That's a strange position for the billionaire to take, given that he's promised to donate more than 80 percent of his fortune to the Bill & Melinda Gates Foundation. "As someone who is giving so much money to international development, Buffett ought to know better," says Joe Romm, who served as an assistant energy secretary under Bill Clinton. "He ought to have spent a great deal of time considering the greatest threats to developing countries — which would have quickly educated him about climate change."
I'm not sure what the author is measuring with the line "its utilities have the worst emissions intensity in America, belching more than 65 million tons of CO2 into the atmosphere in 2008 alone." because they list total emissions and not an intensity number.
According to the CARMA database The Southern Company ranked fourth in the world in terms of total emissions:
With American Electric Power and Duke Energy both in the top eleven.
If they are talking about tonnes CO2 per megawatt, Georgia Power (sub of SoCo) produces more electricity than MidAm at a higher CO2/MW. NRG has a higher intensity with a slightly lower electricity production.
Brown University's power plant produces triple the CO2/MW that MidAmerican does. The CARMA database is three years old but you get the picture.
Here's Mr. Buffett talking to some Rice University students last November:
...Buffett told him that in 20 years, he believes all the cars on the road will be electric. He's already invested in a Chinese company working on the technology to make it happen....Of course Warren was referring to MidAmerican Energy's $230 million investment in BYD Co.
-Houston Chronicle Nov. 21, 2009
Buffett was responding to a question from Jan Goetgeluk, the president of Rice business school’s Finance Club
The RS writer also fails to mention MidAm's wind power generation, the largest utility-owned wind operation in the country.
Also unmentioned was PacifiCorp's hydro generation, over 1000 megawatts, although that will be dropping because of the Klamath Agreement in Principle settling lawsuits brought to keep the salmon happy. Cool by me, a happy salmon is a tasty salmon.
Rolling Stone omitted any reference to MidAmerican's 17,000 miles of natural gas pipeline.
Finally here's one of our BRK annual meeting 2009 posts "Berkshire Hathaway's Munger on Cap-and-Trade ("Monstrously Stupid Right Now...Almost Demented"); Warren and Charlie on Wind and Solar (BRK.A)":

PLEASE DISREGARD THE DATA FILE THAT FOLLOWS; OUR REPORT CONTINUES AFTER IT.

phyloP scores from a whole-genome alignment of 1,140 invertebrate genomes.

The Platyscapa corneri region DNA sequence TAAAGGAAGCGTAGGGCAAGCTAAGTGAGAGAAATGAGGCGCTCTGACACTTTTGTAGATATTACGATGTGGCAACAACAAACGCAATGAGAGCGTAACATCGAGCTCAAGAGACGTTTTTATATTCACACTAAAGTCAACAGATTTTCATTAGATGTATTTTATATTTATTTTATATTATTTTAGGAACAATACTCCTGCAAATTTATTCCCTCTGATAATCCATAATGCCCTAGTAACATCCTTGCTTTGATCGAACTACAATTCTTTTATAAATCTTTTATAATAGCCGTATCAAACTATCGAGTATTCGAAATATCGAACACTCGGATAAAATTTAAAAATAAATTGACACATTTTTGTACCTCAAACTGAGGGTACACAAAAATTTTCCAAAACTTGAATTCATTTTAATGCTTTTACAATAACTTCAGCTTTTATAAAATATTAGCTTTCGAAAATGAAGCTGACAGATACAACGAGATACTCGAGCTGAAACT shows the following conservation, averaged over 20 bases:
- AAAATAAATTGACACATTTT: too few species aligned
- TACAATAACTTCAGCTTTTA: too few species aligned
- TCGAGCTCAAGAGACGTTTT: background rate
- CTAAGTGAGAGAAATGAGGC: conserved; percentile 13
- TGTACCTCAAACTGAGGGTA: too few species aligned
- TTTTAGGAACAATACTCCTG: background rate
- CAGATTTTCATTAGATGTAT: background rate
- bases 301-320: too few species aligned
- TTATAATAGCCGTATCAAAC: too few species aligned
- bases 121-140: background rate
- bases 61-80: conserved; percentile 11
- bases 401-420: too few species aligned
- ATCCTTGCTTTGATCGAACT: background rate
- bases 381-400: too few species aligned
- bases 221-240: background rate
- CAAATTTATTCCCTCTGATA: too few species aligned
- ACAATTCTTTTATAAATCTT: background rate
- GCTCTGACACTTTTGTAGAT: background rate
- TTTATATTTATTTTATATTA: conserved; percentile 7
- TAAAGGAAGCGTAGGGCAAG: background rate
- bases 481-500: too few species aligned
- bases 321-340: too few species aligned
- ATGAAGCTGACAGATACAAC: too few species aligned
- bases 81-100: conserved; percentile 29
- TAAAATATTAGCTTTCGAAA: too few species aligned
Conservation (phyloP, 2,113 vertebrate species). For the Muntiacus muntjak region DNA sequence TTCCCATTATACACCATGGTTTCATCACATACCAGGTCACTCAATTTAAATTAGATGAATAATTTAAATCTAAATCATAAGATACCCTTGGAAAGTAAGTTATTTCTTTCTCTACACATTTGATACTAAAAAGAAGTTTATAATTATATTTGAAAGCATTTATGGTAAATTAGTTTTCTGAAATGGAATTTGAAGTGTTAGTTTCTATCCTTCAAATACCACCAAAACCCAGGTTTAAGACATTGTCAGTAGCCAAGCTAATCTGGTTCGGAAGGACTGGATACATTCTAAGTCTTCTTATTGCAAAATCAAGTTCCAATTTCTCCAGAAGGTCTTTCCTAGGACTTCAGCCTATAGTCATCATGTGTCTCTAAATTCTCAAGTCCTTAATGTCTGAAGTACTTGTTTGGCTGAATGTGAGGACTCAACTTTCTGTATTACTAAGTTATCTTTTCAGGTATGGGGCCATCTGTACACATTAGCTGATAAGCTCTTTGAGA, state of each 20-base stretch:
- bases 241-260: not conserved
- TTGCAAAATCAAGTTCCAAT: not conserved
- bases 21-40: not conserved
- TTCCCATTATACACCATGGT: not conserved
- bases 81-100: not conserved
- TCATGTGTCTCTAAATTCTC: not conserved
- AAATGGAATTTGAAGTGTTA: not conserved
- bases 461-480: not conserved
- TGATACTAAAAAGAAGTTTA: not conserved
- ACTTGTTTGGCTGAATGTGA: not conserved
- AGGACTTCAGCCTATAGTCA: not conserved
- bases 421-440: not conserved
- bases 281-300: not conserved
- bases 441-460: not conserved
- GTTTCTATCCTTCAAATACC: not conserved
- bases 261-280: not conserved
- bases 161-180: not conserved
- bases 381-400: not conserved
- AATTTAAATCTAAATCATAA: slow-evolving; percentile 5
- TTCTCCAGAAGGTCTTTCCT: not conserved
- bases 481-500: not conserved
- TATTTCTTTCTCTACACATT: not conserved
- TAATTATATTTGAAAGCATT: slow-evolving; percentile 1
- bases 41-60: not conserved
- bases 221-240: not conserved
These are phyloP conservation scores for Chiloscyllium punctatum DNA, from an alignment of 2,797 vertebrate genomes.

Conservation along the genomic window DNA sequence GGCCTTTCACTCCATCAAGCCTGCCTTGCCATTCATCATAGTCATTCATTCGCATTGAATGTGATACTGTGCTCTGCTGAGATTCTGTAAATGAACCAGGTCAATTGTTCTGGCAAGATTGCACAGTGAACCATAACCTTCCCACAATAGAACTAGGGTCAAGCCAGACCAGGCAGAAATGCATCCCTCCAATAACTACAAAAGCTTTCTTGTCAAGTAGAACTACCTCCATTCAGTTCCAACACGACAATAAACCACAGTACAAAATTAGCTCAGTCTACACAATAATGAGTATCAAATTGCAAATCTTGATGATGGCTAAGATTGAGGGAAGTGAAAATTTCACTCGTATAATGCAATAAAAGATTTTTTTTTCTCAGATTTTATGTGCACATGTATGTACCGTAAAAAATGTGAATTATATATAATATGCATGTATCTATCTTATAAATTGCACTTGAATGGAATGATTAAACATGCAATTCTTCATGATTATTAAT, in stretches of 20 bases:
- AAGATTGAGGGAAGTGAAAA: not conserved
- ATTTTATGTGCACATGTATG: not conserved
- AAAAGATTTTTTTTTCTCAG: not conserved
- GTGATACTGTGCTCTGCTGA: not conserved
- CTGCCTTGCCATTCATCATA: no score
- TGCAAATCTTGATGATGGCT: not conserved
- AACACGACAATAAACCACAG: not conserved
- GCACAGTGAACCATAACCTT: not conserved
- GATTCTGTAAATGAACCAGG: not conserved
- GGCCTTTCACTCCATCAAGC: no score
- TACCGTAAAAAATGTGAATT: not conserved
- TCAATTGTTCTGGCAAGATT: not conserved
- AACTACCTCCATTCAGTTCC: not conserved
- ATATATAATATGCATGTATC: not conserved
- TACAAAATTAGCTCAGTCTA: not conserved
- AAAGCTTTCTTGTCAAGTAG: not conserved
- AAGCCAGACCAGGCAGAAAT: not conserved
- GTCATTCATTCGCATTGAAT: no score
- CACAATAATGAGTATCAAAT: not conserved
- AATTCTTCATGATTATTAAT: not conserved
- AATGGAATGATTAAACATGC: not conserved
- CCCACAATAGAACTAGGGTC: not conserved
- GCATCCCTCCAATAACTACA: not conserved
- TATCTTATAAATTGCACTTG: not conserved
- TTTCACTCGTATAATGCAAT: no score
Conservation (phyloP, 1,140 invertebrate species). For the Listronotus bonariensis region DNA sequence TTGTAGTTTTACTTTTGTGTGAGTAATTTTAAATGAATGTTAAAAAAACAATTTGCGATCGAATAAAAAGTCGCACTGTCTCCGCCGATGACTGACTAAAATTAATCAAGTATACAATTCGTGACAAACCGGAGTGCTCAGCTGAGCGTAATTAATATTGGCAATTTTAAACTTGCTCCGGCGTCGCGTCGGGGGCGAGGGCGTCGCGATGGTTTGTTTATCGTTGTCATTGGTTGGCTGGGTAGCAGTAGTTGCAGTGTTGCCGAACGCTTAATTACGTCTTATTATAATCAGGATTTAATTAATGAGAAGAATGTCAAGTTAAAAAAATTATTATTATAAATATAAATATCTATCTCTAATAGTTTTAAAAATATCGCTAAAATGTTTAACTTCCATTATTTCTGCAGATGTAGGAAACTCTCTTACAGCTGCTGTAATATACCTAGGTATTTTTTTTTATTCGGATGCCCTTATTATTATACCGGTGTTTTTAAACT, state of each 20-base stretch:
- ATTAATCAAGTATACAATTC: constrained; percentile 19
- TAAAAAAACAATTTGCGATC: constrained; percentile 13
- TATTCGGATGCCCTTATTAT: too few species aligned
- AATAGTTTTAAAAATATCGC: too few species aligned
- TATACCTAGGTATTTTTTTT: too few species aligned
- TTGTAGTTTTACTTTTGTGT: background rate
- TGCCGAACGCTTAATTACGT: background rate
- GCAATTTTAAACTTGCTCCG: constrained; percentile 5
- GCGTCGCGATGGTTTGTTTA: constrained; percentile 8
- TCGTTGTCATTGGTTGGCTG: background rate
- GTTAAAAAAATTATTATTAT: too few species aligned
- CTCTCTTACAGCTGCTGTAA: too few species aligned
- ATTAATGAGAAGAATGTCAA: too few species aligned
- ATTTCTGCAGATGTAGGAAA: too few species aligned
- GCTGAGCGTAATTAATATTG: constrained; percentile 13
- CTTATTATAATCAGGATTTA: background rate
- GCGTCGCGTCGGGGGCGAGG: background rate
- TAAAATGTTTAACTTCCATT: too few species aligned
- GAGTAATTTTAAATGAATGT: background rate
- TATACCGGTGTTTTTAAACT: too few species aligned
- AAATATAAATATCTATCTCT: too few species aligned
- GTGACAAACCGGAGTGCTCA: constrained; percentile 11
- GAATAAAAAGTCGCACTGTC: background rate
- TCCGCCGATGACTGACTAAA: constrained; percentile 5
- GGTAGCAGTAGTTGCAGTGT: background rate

A shareholder says he has seen windfarms in
A shareholder asks what questions about the world economy Buffett and Munger ask each other. Buffett says the world always has problems but unfortunately it is the only world we have. Buffett says over time, the United States has a great system and people will be better off in the future compared with the present. Buffett says the system unleashes human potential. Buffett says China went for a long time with a system that didn't unleash human potential. Buffett says that has changed, and China's system does unleash human potential. Buffett says capitalism always will have bad years. Buffett says overall the world moves ahead and really it is at a pretty rapid rate. Munger says the closer he moves to death the more cheerful he feels about the world's potential. Munger says harnessing the sun's power and changing sea water to fresh, other changes are for the better. Munger says he sees very good things for the future, including enough energy generation to solve a lot of other problems along with it.
I have no interest in defending Warren, BRK or MidAmerican. They are a capable bunch.
It's just that over the years I've wasted too much time listening to people who don't know what they're talking about.
If I can save you, gentle reader, some of the most precious asset we have, that's a good thing.